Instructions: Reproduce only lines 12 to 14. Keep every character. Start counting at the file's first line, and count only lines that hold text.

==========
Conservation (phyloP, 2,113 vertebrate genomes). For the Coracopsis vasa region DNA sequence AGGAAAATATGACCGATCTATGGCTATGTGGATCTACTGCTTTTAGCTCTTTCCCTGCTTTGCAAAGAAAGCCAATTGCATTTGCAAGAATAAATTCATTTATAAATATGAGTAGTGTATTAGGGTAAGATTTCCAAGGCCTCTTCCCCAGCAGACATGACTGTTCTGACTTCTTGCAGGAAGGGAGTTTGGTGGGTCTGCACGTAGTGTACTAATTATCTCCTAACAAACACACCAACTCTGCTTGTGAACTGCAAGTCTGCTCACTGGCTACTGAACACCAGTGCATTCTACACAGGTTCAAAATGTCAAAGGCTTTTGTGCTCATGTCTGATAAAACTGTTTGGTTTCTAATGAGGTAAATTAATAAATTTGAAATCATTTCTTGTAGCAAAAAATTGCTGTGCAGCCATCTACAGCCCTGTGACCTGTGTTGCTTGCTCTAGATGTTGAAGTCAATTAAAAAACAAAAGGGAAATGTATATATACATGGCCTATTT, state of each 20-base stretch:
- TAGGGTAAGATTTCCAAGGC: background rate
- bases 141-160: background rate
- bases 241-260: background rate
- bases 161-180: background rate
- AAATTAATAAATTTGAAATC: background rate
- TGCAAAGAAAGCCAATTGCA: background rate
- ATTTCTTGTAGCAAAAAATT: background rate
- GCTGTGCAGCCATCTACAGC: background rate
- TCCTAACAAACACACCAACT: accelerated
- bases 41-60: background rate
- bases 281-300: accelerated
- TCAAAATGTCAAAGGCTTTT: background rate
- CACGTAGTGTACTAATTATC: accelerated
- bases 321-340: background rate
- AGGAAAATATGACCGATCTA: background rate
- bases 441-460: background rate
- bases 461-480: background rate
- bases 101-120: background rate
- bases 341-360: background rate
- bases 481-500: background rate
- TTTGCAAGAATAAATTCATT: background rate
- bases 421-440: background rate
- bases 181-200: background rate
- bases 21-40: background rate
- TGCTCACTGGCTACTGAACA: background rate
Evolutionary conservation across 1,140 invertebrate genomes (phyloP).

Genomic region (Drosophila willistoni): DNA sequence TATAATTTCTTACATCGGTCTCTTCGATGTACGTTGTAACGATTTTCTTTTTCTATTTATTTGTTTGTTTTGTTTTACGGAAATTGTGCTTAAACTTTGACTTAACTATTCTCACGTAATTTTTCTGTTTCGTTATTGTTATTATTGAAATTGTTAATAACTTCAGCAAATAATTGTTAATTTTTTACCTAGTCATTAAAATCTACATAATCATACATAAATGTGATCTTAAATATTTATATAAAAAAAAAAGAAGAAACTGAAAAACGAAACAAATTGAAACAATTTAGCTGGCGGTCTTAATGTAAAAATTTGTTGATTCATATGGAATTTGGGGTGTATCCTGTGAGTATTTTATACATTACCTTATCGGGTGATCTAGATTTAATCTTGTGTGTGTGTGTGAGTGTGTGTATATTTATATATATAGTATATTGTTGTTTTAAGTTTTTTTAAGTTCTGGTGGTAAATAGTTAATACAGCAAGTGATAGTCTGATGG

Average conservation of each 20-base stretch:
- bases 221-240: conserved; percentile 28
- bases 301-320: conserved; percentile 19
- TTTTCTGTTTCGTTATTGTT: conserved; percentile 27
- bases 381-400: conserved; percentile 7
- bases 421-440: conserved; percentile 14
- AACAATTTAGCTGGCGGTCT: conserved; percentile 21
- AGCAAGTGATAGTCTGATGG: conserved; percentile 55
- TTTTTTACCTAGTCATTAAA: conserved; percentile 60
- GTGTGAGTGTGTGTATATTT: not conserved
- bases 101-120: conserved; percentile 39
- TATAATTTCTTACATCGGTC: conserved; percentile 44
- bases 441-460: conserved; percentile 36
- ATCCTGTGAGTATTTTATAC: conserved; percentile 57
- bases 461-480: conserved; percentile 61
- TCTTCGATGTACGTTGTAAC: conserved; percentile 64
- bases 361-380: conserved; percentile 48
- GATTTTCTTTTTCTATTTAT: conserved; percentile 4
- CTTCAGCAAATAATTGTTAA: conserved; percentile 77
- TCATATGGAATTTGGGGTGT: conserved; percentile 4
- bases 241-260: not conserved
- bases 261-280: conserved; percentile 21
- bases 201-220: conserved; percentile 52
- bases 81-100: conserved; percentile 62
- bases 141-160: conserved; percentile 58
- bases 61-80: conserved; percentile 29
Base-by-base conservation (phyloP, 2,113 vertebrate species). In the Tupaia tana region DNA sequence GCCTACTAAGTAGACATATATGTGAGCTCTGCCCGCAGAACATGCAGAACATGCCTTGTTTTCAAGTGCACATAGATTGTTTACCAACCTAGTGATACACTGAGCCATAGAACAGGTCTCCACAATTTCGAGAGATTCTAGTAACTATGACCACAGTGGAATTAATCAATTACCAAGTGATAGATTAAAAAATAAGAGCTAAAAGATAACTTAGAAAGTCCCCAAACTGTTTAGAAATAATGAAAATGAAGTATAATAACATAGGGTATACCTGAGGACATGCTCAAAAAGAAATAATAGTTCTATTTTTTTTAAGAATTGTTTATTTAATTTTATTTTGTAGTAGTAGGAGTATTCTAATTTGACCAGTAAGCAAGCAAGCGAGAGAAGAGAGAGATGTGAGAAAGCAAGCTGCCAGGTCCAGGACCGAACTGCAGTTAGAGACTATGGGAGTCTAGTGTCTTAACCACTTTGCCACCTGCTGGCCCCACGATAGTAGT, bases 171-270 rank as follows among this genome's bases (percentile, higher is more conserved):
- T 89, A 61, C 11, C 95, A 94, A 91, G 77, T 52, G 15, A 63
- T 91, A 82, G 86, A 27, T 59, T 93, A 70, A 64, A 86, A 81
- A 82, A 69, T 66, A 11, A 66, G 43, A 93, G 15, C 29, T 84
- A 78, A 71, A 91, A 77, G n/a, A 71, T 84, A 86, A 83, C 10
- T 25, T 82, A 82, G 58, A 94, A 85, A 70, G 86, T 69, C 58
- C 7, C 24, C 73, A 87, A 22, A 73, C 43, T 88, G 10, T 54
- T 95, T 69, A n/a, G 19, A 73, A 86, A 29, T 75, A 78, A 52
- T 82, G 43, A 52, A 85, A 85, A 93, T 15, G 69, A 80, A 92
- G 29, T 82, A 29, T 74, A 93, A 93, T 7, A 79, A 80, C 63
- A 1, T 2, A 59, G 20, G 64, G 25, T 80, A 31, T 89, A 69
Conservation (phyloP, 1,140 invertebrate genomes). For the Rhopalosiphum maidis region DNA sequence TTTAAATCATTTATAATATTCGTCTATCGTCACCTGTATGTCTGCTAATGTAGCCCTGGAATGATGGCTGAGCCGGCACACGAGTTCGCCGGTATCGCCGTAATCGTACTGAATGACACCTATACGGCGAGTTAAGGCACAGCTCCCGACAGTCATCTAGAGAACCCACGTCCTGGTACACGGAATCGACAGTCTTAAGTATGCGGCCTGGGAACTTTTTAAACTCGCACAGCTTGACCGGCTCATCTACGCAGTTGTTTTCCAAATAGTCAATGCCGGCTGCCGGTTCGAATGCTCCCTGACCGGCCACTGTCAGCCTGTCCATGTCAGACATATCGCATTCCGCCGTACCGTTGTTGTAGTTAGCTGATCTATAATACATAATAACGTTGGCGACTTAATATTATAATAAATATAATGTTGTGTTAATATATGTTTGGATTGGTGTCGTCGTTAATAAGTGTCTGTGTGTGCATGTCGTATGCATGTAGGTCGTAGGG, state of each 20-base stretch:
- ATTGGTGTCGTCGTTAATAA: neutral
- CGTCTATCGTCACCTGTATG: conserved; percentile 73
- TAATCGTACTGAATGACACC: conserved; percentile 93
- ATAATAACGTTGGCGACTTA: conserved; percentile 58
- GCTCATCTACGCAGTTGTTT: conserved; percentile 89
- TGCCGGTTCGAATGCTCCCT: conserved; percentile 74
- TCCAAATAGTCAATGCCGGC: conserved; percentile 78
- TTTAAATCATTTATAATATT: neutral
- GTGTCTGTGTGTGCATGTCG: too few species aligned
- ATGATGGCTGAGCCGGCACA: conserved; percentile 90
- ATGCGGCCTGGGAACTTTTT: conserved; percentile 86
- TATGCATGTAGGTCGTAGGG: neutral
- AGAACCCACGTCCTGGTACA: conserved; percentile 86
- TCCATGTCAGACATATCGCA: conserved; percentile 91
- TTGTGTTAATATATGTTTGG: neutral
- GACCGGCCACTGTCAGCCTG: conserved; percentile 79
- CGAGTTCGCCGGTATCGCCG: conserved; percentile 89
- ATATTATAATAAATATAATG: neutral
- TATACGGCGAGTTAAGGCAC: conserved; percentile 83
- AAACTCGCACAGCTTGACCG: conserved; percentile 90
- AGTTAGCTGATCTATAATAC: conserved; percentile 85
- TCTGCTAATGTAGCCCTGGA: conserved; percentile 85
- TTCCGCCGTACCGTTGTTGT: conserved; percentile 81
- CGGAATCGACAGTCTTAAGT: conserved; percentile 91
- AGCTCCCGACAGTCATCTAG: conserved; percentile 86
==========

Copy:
- bases 281-300: accelerated
- TCAAAATGTCAAAGGCTTTT: background rate
- CACGTAGTGTACTAATTATC: accelerated